You probably have this image of the circle of life in your head where a zebra eats a plant, a lion eats the zebra, the lion dies and fertilizes the soil, and then new plants grow. I mean, that sort of happens, but have you considered where snakes fit into all of this?
A new study from a team of biologists finds that rattlesnakes might be helping plants grow by eating mice storing seeds in their cheeks. If not for snake intervention, many of the seeds would be destroyed, but they seemed to germinate just fine once they entered rattlesnakes’ colons.
While lots of plants rely on rodents or other animals to spread their seeds, the researchers note that a number of those seeds are eliminated in the process. Birds and other larger mammals who eat the rodents can be secondary seed-spreaders. So snakes might be saving seeds by eating mice before the mice digest the seeds. Snakes’ role in seed dispersal, however, hasn’t been studied very much.
“Because seed rescue and secondary dispersal in snakes has yet to be investigated, and because numerous other snake species consume [grain-eating and fruit-eating] birds and mammals, our observations offer direction for further empirical studies of this unusual but potentially important channel for seed dispersal,” the authors write in the study, published this week by Proceedings of the Royal Society B.
To research this process, the authors cut open a bunch of dead snakes preserved in museums. They analyzed 50 specimens and found prey in “in 22 stomachs, 17 upper intestines and 25 lower intestines,” accounting for 36 rodents. They also found 971 seeds, mostly inside intestines—19 of them had germinated and 11 of those germinated seeds were inside a single snake.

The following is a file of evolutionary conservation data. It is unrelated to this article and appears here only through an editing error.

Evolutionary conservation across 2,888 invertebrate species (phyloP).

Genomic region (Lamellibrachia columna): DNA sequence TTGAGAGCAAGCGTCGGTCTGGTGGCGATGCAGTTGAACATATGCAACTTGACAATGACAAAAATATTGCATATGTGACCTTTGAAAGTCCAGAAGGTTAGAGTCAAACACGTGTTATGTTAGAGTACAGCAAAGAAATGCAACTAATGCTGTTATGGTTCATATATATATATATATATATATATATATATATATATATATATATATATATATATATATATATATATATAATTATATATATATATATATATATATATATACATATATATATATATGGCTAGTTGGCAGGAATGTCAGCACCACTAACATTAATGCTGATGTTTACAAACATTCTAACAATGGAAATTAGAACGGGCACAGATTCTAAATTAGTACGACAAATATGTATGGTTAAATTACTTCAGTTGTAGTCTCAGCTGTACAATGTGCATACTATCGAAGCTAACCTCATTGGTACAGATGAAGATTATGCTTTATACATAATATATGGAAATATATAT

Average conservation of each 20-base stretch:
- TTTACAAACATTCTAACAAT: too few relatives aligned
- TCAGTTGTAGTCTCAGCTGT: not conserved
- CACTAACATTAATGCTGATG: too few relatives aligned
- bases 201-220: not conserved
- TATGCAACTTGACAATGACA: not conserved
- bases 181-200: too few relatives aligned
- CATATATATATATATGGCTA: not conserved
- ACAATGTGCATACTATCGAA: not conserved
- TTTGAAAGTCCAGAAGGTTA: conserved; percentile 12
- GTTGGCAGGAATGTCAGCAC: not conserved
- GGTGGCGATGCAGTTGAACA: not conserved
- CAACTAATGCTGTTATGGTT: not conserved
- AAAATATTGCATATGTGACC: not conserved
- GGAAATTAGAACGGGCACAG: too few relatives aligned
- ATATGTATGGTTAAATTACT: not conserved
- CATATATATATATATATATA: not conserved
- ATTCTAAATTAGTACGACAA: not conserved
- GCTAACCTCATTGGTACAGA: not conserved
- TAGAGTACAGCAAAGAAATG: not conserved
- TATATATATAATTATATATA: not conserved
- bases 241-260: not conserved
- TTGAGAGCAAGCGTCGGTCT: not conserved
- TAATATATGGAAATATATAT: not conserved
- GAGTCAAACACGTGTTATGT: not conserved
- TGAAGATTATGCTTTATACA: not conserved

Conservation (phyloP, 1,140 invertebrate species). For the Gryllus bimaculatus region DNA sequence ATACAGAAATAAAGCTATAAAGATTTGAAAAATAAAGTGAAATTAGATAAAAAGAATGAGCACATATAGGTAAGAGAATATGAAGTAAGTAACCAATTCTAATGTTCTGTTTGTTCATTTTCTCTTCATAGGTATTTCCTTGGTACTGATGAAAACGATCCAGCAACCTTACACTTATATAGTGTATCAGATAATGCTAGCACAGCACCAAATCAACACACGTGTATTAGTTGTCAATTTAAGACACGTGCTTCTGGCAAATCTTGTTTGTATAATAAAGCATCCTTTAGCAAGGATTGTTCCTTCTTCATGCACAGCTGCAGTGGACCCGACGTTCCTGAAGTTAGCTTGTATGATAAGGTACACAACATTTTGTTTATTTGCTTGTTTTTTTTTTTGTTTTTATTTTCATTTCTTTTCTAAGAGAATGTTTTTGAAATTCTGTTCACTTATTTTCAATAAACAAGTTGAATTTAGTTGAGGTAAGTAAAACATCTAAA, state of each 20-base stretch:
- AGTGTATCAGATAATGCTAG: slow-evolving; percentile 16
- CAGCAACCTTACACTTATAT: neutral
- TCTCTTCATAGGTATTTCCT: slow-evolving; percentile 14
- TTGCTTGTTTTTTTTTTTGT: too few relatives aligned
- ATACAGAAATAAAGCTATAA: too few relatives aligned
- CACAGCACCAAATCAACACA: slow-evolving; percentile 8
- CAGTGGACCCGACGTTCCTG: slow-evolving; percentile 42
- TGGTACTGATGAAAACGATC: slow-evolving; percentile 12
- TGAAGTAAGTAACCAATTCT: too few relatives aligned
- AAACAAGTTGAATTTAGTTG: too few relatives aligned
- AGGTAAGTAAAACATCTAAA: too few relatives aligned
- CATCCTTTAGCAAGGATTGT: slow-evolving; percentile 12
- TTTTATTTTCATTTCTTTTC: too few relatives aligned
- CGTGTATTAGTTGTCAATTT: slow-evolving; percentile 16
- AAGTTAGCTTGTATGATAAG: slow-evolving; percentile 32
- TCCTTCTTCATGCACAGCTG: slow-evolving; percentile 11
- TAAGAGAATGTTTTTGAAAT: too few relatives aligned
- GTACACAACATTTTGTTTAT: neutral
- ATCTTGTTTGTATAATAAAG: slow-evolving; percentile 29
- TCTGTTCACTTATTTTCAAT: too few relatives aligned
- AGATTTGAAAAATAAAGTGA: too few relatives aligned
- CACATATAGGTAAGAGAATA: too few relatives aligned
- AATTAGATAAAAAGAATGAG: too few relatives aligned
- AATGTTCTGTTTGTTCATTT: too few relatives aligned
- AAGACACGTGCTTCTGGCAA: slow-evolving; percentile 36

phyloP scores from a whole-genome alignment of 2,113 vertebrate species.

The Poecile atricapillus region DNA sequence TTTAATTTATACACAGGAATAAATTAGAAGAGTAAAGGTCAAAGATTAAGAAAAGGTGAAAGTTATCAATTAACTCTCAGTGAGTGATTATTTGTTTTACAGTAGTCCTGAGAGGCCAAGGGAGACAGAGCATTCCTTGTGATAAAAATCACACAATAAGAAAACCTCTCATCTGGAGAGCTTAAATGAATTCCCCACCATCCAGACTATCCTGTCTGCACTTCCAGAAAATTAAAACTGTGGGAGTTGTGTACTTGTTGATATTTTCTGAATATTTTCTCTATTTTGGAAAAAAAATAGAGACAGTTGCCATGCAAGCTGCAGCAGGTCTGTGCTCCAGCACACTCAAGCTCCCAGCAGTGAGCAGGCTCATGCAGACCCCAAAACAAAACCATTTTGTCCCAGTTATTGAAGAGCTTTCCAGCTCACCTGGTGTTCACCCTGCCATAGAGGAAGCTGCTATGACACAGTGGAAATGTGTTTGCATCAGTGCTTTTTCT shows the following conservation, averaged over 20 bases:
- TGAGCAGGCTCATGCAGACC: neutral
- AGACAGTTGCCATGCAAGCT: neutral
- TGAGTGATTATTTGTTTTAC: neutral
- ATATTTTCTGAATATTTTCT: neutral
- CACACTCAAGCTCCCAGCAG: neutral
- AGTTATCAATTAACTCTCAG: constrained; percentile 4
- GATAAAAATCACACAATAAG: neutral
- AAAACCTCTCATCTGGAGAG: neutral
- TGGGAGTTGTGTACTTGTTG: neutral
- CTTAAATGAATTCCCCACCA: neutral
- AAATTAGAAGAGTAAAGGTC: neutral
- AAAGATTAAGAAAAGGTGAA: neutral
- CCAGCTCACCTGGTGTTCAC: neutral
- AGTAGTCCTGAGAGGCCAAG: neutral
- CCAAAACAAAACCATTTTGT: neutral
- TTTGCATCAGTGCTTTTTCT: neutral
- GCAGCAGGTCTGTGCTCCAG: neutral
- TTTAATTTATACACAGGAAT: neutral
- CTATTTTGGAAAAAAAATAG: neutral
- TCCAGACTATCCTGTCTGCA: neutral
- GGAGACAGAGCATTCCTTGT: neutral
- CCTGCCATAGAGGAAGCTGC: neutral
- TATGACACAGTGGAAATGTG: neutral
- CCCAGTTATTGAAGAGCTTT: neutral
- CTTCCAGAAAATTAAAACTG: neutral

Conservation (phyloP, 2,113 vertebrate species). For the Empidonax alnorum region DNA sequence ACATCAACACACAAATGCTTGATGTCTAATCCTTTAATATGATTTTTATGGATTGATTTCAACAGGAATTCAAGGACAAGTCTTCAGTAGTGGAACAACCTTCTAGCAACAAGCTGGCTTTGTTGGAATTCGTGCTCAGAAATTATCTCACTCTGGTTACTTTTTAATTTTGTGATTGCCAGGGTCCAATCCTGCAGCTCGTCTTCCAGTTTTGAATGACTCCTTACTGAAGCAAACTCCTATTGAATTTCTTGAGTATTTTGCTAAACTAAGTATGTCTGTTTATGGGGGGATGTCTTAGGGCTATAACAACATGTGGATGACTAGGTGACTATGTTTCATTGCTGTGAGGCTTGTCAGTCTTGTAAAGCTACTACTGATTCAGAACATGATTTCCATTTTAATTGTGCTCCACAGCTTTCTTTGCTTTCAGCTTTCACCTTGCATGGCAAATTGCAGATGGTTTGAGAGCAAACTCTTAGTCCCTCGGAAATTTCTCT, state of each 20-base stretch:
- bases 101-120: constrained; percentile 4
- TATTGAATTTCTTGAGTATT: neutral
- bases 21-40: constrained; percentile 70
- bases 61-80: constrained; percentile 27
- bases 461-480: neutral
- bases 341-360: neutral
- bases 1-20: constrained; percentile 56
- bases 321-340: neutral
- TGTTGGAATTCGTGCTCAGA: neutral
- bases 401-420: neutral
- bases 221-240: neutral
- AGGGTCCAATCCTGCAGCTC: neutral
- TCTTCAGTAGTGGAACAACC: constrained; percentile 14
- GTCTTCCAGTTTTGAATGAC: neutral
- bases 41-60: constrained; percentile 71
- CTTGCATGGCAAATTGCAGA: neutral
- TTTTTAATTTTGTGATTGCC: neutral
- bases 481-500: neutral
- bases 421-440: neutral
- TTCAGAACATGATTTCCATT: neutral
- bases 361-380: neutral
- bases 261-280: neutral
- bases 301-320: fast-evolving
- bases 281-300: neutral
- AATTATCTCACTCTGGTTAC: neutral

All of that work provided “compelling evidence” that three species of North American snakes were spreading seeds by eating rodents. Furthermore, the seeds stay viable as they pass through the snake digestive system, as evidenced by the fact that the seeds were usually intact and 19 had germinated.
It makes sense: As carnivores, snakes don’t (and often can’t) digest plant matter. By eating mice, they could be protecting the seeds from the digestive systems of the animals that do break down the seeds. And it generally takes two to three weeks for something to make it from mouth to poop in a snake, so they can also be important agents in dispersing these seeds elsewhere.
Others seem to be excited by the study. University of Sao Paolo herpetologist Laura Alencar said it was a “super nice natural history study” in a tweet, for example.
Obviously there’s more work to do, since these are all lab studies, not research in the wild. The researchers suggest trying to plant seeds after snakes poop them out. But it might be time to think of snakes as more than just evil rat eaters.
“Indeed, rather than categorizing snakes as strictly predators,” the authors write, “we should initiate research on their potential roles in ecosystem services.”